4. Chapter 4
“In my country, Imrahil, if a woman insults a man she would be bound to him as his slave. However, because of the circumstances of our agreement if Princess Lothíriel is handed over to me I will still accept her as my wife.”
Hand his daughter over to this piece of dung! Elphir was right, the man was mad. Imrahil stared at the Prince of Harad, wondering how he could keep that banal smile on his face whilst uttering such rubbish. “I think I have made it plain, Umar, that my daughter is not part of this agreement. She is far too young to be used as a bargaining tool. I am sorry for her behaviour and that she is not available to apologise, but I did warn you when you were here before that we do not discuss our womenfolk in public and certainly not at dinner.”
Umar curled the corner of his lip, his eyes narrowing. Not at all handsome now, Imrahil noted, just an evil looking brute. He wondered what would come next and momentarily sympathised with Erchirion’s continuing desire to ram his sword down that slimy throat.
“You Gondorians are far too lenient towards your women, Imrahil. In my country they do not eat with us and those present are only there to entertain the men.” With that he imperiously swept his red cloak around him, barked an order to his unfortunate lackey, and turned his back on his host. With spurs jangling he bounded down the steps to his waiting horse.
Good riddance! Imrahil knew that if the man had stayed around any longer his normal patient manner would have been seriously compromised. What an evening! What an error of judgement – thinking that the talks had been going well and they were near to reaching a compromise. As a rule he read men much better and could only put it down to trying to conform to Denethor’s wishes against his own inclinations. But that was not the issue now. More important than anything else – where had Lothíriel gone? Going back inside Imrahil met Elphir coming down the stairs.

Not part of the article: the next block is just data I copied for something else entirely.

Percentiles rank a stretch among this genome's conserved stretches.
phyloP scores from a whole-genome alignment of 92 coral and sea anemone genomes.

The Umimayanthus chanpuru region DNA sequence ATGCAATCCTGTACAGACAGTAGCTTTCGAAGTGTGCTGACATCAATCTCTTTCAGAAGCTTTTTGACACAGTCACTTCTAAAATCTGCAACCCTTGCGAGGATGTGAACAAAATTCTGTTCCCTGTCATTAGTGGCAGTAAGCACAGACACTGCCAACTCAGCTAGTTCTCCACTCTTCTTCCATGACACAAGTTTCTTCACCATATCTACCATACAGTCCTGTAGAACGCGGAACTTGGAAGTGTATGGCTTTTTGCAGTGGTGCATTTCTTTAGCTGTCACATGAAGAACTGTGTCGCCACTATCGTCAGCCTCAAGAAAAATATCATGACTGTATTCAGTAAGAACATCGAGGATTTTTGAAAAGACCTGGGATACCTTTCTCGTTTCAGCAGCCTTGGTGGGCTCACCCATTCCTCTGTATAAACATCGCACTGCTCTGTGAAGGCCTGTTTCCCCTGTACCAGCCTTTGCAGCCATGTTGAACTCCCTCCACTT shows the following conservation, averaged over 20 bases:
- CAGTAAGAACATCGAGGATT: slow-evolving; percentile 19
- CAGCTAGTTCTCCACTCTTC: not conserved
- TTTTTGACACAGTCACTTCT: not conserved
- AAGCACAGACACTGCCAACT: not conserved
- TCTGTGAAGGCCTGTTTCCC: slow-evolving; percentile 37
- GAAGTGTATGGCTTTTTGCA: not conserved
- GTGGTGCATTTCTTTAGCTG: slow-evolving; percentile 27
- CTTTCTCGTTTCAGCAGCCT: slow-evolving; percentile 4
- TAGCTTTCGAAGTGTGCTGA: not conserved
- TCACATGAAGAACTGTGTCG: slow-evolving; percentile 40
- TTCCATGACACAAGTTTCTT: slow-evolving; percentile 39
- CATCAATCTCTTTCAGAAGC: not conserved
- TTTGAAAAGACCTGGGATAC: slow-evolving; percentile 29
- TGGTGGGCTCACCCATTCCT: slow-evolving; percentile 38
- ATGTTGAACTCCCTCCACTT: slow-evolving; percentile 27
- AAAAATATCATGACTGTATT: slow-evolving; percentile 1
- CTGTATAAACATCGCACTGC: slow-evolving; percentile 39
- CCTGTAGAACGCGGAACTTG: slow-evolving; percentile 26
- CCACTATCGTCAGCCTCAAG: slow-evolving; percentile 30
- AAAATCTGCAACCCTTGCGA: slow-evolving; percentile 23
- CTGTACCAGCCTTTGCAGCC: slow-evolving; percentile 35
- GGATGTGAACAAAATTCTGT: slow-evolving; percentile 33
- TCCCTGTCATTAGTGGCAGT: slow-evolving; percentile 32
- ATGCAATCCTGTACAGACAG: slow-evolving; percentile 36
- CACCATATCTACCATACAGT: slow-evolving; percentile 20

His son shook his head. “Nowhere. We have searched the entire palace. Amroth has gone to the stables to see if Whitewing is missing, but it’s unlikely. They would not let her go out alone after dark. Erchi is questioning the gatekeepers, but there was a lot of coming and going tonight with the feast.”
Hmm…, and they knew from experience that Lothíriel could be resourceful if she wanted to make herself scarce. Imrahil sighed, knowing he should have sent Eglaneth straight away, but he had wanted to give his daughter time to compose herself. Bad mistake, another thing he should have known.
“Whitewing’s still here,” Amroth called even before he reached them. That was a relief; wherever she had gone it couldn’t be far.
Just before dawn, after Erchi and Elphir had taken a score of men to search the port and the ships in harbour and he had even sent Sergion to the Harad camp, causing Umar to spit blood with indignation, Imrahil felt helpless. It crossed his mind that Lothíriel could have gone to Ivriniel, but the patrols had reported nothing and she would have surely not have walked along the beach past the Harad camp. Of course if she’d gone along the road she could have dodged into the trees if she’d heard anyone coming, so even though he thought it unlikely given the distance, he made a decision.
“Amroth, get the dogs out.”
His youngest son turned from staring out of the window, his face showing his worry with his normally sparkling eyes dull and lifeless. “There’s lightening flashing over the sea. A storm’s coming; I doubt the dogs will be any use soon.”
Damn! He should have done this earlier. Another mistake, but it had never occurred to him that Lothíriel would actually run away. Who or what was she so afraid of? Surely she knew he would not sacrifice her for some flimsy treaty. Again he wondered if he had missed something. Why was Umar so insistent on having her and why had Lothíriel hated him from the very first moment? Imrahil looked out of the other window, gazing down on the gates. “The stable master must think it’s blowing up, too. They’re just going to get the horses in.”